35. John (You Can Call Me Grandma) Murphy Posted: June 13, 2006 at 07:28 PM (#2062202)
Isn't 1980 an elect 3 year? If it is, I think John's crystal ball might clear up quick.

You are correct, Esteban. Kaline, Santo, and Marichal it is in 1980! The order? Cloudiness setting in again...
   36. John (You Can Call Me Grandma) Murphy Posted: June 13, 2006 at 07:30 PM (#2062205)
Cepeda seems to have that Fred Lynn what might have been mystique. Though even what was, was pretty darn great, but IMO, probably just on the wrong side of the in/out line.

Cepeda has a good chance of making my ballot. Don't know where at the present time.
   37. Trevor P. Posted: June 13, 2006 at 07:39 PM (#2062211)
I'll be voting again in 1978.

I'd planned on submitting a ballot for '77, but then my girlfriend decided to go recieve her Master's degree on Monday morning. She tells me we'd planned this trip for months, but I have my doubts.

Anyways, I had a half-hour window to log on to our friend's computer Sunday night, but I thought that without time to properly assess Wilhelm and Clemente, I might as well just pass instead of submitting a hastily-arranged ballot.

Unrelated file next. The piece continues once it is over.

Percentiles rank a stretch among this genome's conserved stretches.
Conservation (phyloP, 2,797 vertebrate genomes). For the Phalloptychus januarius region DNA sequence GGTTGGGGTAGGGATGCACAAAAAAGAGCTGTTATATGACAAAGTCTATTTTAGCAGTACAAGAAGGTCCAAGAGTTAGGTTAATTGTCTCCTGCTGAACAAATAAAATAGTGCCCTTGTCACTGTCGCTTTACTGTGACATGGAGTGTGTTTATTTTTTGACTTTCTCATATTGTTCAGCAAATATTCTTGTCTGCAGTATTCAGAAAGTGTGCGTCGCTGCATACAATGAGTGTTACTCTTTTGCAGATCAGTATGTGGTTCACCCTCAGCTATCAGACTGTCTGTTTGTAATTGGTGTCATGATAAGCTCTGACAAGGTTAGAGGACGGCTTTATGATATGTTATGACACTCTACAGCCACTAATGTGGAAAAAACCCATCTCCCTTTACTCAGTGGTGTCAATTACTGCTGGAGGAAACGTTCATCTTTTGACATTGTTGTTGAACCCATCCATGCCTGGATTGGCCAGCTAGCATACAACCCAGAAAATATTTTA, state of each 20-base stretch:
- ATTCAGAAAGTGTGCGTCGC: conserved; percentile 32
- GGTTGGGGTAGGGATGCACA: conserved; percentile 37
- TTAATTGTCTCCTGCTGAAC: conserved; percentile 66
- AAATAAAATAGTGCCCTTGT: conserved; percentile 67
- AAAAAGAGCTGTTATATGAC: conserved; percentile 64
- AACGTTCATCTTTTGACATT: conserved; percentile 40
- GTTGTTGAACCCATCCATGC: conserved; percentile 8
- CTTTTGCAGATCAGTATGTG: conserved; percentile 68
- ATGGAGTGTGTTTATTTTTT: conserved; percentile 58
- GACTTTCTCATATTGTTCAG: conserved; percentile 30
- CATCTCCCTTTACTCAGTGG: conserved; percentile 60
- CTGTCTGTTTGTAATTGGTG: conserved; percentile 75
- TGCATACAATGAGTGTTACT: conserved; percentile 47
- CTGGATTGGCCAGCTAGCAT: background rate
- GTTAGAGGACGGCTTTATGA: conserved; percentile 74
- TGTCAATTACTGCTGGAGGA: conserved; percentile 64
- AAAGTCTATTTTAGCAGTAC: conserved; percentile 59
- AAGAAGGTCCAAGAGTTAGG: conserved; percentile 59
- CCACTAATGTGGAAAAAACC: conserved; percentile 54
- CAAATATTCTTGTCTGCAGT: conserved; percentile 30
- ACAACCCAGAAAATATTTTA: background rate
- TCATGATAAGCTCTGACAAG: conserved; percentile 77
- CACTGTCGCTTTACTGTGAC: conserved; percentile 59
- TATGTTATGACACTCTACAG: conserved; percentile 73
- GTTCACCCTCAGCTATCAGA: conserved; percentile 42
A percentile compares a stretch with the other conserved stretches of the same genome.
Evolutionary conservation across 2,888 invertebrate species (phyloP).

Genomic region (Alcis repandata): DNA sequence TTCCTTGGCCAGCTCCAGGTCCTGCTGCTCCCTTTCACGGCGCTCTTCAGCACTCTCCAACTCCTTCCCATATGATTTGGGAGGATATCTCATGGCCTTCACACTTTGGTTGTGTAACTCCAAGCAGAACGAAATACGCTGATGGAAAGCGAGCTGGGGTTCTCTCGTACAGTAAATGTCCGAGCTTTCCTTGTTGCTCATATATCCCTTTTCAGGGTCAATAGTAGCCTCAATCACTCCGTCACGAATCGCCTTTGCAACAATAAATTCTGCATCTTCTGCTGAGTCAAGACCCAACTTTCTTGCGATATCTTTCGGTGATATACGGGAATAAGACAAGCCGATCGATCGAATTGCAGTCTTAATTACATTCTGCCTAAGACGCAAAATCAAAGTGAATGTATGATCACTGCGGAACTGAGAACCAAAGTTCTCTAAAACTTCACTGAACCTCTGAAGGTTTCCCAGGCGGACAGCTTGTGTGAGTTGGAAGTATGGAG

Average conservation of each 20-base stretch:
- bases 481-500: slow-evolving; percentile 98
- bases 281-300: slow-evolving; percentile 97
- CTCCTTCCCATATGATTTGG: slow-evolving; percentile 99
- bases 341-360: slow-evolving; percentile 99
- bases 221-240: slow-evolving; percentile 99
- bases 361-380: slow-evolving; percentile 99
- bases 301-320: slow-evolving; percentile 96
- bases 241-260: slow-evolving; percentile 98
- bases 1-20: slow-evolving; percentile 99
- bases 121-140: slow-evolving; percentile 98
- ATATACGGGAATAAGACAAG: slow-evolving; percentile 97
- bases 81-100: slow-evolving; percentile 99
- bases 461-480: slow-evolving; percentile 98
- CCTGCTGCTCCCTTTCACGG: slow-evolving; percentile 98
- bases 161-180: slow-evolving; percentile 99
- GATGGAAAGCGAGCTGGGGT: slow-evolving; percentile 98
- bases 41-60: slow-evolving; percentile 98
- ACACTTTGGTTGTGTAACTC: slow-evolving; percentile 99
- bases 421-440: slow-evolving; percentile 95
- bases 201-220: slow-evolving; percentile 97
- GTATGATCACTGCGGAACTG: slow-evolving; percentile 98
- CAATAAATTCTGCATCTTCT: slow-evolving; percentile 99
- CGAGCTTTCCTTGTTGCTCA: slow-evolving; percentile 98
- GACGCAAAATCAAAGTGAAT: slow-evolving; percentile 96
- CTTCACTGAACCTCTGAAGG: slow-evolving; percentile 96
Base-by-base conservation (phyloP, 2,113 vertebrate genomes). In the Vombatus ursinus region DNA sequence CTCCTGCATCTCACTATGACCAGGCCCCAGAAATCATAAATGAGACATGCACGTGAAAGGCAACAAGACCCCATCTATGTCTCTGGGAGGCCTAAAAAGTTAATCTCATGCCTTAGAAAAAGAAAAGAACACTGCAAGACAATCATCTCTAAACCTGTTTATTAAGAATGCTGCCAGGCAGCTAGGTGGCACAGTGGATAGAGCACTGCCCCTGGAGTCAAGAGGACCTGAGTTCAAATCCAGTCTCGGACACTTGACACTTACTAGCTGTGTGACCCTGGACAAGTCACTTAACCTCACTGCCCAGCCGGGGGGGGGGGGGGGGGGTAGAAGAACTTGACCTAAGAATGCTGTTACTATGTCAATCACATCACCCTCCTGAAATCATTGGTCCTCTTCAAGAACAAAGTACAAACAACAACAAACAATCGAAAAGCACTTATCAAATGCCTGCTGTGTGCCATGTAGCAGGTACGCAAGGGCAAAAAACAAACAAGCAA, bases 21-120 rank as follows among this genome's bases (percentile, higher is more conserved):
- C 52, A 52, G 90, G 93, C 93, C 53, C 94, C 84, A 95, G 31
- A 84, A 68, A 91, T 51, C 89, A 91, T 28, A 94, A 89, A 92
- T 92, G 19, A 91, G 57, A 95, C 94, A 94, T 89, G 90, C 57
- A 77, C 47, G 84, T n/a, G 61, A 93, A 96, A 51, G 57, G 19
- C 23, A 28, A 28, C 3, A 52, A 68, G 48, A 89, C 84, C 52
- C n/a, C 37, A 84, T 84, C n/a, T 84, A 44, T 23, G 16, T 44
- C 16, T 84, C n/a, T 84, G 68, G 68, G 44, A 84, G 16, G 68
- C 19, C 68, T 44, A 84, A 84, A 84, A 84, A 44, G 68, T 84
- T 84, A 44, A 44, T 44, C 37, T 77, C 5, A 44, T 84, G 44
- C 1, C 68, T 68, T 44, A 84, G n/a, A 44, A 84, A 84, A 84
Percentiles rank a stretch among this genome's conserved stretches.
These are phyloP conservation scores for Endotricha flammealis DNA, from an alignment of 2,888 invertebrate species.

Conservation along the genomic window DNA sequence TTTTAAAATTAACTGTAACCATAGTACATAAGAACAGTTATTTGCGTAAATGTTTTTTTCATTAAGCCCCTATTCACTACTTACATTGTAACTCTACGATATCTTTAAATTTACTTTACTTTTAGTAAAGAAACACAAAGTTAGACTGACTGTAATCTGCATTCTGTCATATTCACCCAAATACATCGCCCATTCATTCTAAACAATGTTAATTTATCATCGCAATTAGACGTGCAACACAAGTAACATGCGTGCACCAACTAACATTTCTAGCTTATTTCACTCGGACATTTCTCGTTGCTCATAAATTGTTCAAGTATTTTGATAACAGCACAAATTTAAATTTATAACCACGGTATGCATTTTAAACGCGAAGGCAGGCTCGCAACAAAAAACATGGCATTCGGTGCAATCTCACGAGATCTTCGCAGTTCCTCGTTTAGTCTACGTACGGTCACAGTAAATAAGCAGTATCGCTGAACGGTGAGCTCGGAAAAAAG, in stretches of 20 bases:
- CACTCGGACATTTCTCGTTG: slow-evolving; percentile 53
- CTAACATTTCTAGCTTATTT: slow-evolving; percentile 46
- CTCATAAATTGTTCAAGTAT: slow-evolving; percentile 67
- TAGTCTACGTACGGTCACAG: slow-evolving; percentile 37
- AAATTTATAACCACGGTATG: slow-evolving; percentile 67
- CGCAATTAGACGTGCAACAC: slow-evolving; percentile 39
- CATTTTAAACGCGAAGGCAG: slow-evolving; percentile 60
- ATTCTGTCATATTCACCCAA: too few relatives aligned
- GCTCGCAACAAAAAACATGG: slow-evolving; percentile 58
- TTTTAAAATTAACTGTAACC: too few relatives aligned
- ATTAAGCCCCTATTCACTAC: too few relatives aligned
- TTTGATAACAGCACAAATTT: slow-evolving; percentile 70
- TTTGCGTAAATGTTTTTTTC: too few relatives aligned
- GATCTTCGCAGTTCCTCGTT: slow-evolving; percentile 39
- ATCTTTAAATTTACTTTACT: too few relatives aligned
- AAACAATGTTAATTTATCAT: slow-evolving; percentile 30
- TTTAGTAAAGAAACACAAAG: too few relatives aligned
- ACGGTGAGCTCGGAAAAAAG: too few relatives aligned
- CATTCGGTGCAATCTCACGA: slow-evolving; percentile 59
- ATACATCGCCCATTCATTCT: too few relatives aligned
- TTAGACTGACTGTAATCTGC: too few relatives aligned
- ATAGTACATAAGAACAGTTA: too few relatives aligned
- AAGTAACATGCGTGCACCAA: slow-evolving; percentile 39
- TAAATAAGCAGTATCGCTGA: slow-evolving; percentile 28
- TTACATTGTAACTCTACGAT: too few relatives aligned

38. Dr. Chaleeko Posted: June 13, 2006 at 07:41 PM (#2062215)
I'll go on a limb and say Santo, Marichal, Kaline.

But you should also know that I picked the Brewers to finish second this year and the Tigers third.
   39. DL from MN Posted: June 13, 2006 at 07:58 PM (#2062228)
> I'll be voting again in 1978.

You're a little late.
   40. Trevor P. Posted: June 13, 2006 at 08:09 PM (#2062242)
You clearly aren't familiar with a little device known as the flux capacitor.
   41. Dr. Chaleeko Posted: June 13, 2006 at 08:10 PM (#2062245)
1.21 Gigawatts!!!!!!!!!!!!!!
   42. sunnyday2 Posted: June 13, 2006 at 08:10 PM (#2062246)
Win Shares

F. Howard 297/38-34-30-28-25-25-23-23-21-13-13-10 (12 years ? 10 WS)
Norm Cash 315/41-27-24-24-23-23-21-21-18-18-18-16-16-15 (14 years)
O. Cepeda 310/34-30-29-29-26-26-23-23-21-20-19-19-17-13 (also 14 years)

Howard has the shorter career but seasons 1 through 9 he is +25 on Cash and +6 on Cepeda. Through their primes Howard appears to have been the more valuable of the three.

OPS+

F. Howard 143/180-73-72-54-51-48-46-38-27-14-5 (11 years ? 100 in 100+ games)
Norm Cash138/198-48-47-41-40-35-34-33-28-27-27-26-24-21 (14 years, all above 120)